General Education

How to Get Leadership Experience in High School

How to Get Leadership Experience in High School
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Felecia Commodore profile
Felecia Commodore March 2, 2015

Colleges emphasize that they accept applicants with strong leadership abilities, but how do you demonstrate you know how to take initiative?

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Many colleges boast about shaping the minds of the world’s next great leaders. Consequently, many admissions offices claim that leadership experience and abilities are qualifications they seek in an ideal applicant.

Without guidance to develop into a leader, it's almost as if colleges believe that prospective students simply have leadership in their DNA. Brochures, counselors, even commercials tell you this, but nobody ever really explains what “leadership" is.

So, what does leadership look like? Are there types of leadership that are better than others? And the ultimate question is: How, exactly, do I become a leader?

Follow your passion.

Often, students think leadership is about holding the top position in an organization or being a highly visible, multi-award winning student. But leadership emerges in varied ways.

If you are searching for leadership opportunities, first figure out what you are passionate about. There is no right or wrong answer here. If you love basketball, that is awesome. If your passion is robotics, that is just as compelling. And if your passion is cooking, you may turn out to be everyone’s closest friend very soon. But seriously, it is hard to lead in settings or with people you do not love. Once you figure out what you find truly rewarding or the field you desperately want to learn more about, find a club, organization, team, or opportunity where you can explore this passion.

Demonstrate commitment.

One misconception many students have is that you have to be the president of an organization to show leadership. But leadership is as much about consistency as it is about position. Being vice president of an organization you have only joined a few months ago demonstrates less leadership than being a consistent, long-term club member who has served on committees or even held smaller roles.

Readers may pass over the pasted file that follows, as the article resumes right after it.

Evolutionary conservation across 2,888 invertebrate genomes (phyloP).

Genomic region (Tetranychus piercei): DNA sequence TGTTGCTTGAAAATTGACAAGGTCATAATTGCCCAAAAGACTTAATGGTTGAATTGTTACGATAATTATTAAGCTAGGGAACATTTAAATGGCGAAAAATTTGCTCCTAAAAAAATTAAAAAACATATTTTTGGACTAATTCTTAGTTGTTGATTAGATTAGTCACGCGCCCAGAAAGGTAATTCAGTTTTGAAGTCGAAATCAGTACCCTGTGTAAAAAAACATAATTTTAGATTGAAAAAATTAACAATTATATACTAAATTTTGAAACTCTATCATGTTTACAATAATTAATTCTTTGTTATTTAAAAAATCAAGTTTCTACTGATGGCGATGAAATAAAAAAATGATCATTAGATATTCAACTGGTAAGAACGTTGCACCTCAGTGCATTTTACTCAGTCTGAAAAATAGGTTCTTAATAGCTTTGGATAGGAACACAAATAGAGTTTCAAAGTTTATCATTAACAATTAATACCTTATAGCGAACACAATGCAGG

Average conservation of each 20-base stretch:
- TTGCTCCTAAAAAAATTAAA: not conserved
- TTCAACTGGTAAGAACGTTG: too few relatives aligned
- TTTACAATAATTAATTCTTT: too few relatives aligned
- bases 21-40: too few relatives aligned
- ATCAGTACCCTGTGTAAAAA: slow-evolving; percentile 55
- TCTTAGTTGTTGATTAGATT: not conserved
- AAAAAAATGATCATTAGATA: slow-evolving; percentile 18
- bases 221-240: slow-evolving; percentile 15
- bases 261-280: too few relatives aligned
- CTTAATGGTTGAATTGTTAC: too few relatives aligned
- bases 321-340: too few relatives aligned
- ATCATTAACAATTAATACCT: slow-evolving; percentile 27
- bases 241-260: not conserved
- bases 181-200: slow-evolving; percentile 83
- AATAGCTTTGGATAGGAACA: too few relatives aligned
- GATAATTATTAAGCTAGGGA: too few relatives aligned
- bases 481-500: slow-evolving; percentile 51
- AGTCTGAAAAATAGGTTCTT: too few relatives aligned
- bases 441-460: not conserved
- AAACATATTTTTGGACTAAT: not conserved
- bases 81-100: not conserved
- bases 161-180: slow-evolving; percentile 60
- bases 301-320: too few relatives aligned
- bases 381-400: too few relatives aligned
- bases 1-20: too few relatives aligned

_Noodle's guide to community service for busy high school students will help you find time in your packed schedule to make that volunteer commitment._

Opportunities to lead are everywhere.

When considering leadership opportunities, don’t limit yourself only to activities that you’ve been engaged with for a long time. For example, if you are an <a href=", you can seek out athlete and sports teams, but you can also look into community religious or civic organizations, such as the intramural athletic clubs{: target="_blank" rel=“nofollow" }, Key Club{: target="_blank" rel=“nofollow" }, 4-H{: target="_blank" rel=“nofollow" }, Girl Scouts{: target="_blank" rel=“nofollow" }, and Boy Scouts{: target="_blank" rel=“nofollow" }. If you know members of [Greek organizations](" target="_blank">NAACP with alumni chapters, they often have youth groups and auxiliaries that you can join.

Also, seek out organizations that may be active in your local community but may not be nationally known. If you have a job, you can lead there by heading up a project or managing a team.

There may be instances when you can’t find a group or organization that is a good fit for you. If that’s the case, start your own! What better way to show leadership than to establish an organization that speaks to your interests, while creating an opportunity for others to tap into theirs? The first key to being a leader is to engage. So, find your passion, follow it, and fall in.

Take initiative.

Once you become involved, be active, be committed, and be creative. Demonstrating leadership means initiating solutions. Propose a program, design a service project, or develop a fundraiser. Being part of and executing a major planning process is a great way to show leadership. Anything you take the lead in — organizing your prom, coordinating a car wash fundraiser, or speaking about your educational experiences to elementary school students — offer opportunities for you to develop and exhibit these skills. Initiative and execution are what distinguish a person from the crowd.

If you are having trouble identifying ways to get involved, talk to a mentor, a teacher or guidance counselor, a family member, or a member of your faith community to see if they can point you in promising directions. Even if you are not aware of it yourself, there are opportunities for you to step in and use your skills and passion to make an organization better.

If you commit to your passion, and find a way to put that interest into practice, you will surely pave your way to becoming a leader.

_Use Noodle to find the right college for you — you can display different universities that would be a good match based on your level of involvement in high school._